Instead of turning their eyes to the mountains, as Psalm 121 advises, the People of the Book are too often immersed in one. As a result, "the Jewish population [is more likely to wear] glasses than the rest of the population because we read more," said Meir Schneider.
"We think that what we normally do can't hurt us and that's incorrect." Instead, people need to "find a way to compensate for the normal assault on the body and incredible demands by loosening the body and helping it recuperate."
Born in Ukraine 46 years ago with cataracts and multiple vision problems, Schneider, who "used to see 20/2000" and was legally blind, has turned natural vision improvement into his life's mission. On Saturday, Sept. 16, the San Francisco holistic practitioner will join three other professionals at a daylong Natural Vision Improvement Symposium at the Lone Mountain campus of the University of San Francisco.
Schneider may be his own best advertisement. Moving to Israel at age 4, he underwent five unsuccessful eye operations as a child, both in the Jewish state and in Ukraine.
"The cataract surgeries ruined my lenses so much that 99 -1/4 percent of my lenses are scar tissues. I was considered legally blind and was reading Braille."
His parents were both deaf and Schneider "didn't want to stay in a place of handicap. I dreamed of a place out."
At age 17, he was shown a way out, through the Bates Method, a system of relaxing and retraining the eye muscles through exercises. Practicing the exercises 13 hours a day, he was able to read without glasses within 18 months. Today he reads without glasses and has an unrestricted driver's license. Yet his eyes are incurably damaged.
Schneider, who has a Ph.D in the healing arts, founded the Center for Self-Healing in San Francisco in 1980. He is the author of "The Handbook of Self-Healing" and "Self-Healing: My Life and Vision." He has also produced a videotape, "Yoga for Your Eyes" and travels throughout the world to give workshops.
His latest focus is on combating eyestrain exacerbated by computer use. Hence, Psalm 121: "I turn my eyes to the mountains; from where will my help come?"
The Psalmist had it right, according to Schneider. If computer users looked up from their computers toward the hills — or the bay — a bit more often, their eyes would be in better shape, not to mention their spirits.
The problem, pure and simple, is too much attention to fine print and screens and not enough to the big picture: hills, vistas, the spirit.
The cause — and the solution — may be as old as the Bible.
"Aside from problems that are genetic like my own and infections like we see in the Third World…there were no errors of refraction to the human population until literacy began," Schneider said. He cited such problems as near-sightedness, far-sightedness, astigmatism and "most cases of cross-eyedness."
The eye, he said, "doesn't strain to look from far but strains to look from near…Computers are an added strain."
While computer users are focusing on the screen, he said, they're straining the ciliary muscles and their sense of the periphery disappears. It's not that users lose their peripheral vision entirely, but "most people don't pay attention since so much attention is coming from the screen."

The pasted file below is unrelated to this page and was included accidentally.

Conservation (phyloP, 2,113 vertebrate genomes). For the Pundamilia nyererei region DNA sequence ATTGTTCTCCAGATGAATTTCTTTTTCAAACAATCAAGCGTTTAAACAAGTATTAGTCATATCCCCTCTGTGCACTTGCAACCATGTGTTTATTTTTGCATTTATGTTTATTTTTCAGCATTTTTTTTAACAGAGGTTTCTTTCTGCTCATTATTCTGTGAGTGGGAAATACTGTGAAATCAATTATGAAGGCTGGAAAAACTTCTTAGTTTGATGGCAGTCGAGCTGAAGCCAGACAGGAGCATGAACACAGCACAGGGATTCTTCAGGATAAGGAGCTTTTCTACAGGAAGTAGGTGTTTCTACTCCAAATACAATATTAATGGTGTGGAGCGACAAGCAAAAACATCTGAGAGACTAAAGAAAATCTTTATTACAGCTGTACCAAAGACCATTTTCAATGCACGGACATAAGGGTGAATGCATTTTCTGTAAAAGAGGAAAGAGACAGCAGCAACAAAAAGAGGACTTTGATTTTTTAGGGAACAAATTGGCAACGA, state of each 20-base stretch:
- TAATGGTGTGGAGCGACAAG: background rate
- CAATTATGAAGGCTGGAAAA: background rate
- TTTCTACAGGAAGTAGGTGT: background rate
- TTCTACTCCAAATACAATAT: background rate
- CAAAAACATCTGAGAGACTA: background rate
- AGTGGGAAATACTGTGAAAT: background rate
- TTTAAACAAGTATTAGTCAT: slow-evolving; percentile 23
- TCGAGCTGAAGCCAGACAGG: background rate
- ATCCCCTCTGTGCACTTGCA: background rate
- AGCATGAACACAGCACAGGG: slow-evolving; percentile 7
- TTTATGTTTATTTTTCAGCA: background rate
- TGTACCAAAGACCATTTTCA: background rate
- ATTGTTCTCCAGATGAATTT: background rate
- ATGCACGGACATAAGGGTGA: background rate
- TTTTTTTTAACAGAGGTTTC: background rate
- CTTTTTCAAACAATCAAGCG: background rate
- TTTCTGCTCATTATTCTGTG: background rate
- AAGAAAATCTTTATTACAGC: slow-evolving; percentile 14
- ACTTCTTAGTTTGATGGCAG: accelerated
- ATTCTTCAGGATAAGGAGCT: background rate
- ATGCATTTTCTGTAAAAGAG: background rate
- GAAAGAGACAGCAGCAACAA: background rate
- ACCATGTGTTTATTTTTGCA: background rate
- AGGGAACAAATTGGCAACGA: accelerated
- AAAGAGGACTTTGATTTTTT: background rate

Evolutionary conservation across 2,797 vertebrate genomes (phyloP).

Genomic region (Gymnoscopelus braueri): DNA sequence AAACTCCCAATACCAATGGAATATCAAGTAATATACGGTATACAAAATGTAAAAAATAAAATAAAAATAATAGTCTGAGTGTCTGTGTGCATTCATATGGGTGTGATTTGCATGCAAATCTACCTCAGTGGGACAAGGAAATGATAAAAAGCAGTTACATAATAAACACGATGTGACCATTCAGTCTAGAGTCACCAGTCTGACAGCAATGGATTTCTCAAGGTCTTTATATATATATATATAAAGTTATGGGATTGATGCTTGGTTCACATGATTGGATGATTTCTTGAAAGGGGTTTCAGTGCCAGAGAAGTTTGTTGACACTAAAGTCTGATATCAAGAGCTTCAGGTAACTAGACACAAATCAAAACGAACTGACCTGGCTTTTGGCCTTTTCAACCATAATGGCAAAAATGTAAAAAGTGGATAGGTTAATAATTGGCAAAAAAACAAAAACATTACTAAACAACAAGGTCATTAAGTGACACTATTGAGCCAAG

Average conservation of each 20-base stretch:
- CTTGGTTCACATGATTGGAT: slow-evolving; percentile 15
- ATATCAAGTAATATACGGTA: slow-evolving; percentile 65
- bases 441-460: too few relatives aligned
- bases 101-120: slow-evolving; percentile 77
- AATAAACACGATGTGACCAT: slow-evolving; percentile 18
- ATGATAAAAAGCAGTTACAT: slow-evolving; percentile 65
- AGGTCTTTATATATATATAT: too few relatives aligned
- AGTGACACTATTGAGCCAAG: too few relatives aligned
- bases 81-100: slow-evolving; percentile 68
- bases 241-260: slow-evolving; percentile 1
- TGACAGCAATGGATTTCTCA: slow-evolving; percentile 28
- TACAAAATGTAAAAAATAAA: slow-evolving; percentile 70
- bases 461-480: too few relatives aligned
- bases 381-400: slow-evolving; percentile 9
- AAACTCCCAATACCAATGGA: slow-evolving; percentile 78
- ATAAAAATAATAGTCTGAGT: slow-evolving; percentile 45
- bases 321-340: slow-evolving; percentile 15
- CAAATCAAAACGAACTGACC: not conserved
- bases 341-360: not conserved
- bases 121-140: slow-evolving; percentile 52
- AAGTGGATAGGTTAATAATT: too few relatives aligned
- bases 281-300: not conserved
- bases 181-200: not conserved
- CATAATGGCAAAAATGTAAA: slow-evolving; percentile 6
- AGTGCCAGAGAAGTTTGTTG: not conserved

One of the results is that computer users may start seeing patterns of flashing lights or spots, commonly known as "floaters."
What to do? The eyes, too, need a Sabbath. Take vision breaks and look out the window, and if you can't work near a window, look up.
"Those floaters can be broken with eye exercises," he said. "To nurture your eyes, you need to give them a break. Pay attention to the periphery. Look far at a distance every half an hour for one minute. And every five minutes, look away from the computer for 15 seconds."
He recalled the story of a Baha'i official in Israel who was able to look out of his window and see Haifa and Mount Carmel. His vision was excellent. Then he moved up in stature in the religious organization and began working in a room with no window. "In two months, he needed glasses."
He also said that in the shtetls of Eastern Europe, where books were scarce and schoolboys in the cheder had to share them, vision problems were also less common.
Why? Because kids were reading the books upside down or looking at them at a distance, instead of straining at close range.
Lately, Schneider has been preaching his preventive messages at computer companies in Israel, saying, "An ounce of prevention is worth a pound of cure."
While much attention has been given to AIDS and cancer, he said, most human health problems, including arthritis and poor vision, are the result of "improper use of the body. With simple solutions, we can find a way to prevent degeneration…But one day we wake up and we can't do it anymore, and we go from specialist to specialist to fix our symptoms."
Instead, he prescribes more exercise and more time in nature.
"You'll feel better and your eyes will last much longer. You don't find any Bedouin with glasses and if you go to the bush people, for them being 20/20 is being blind. They have the same eyes. But they look far and near in a more balanced way. We have to go to nature to enjoy what we see. San Francisco is a beautiful city. We should invite people to break out of their routine. It will help them to be more productive for many years."
In addition to Schneider, the other participants in the seminar are Dr. August Reader, a San Francisco ophthalmologist who takes a holistic approach; Grace Halloran, a San Leandro practitioner who used the Bates Method and color therapy to deal with her own eye problems; and Tom Quackenbush, director of the Natural Vision Center of San Francisco.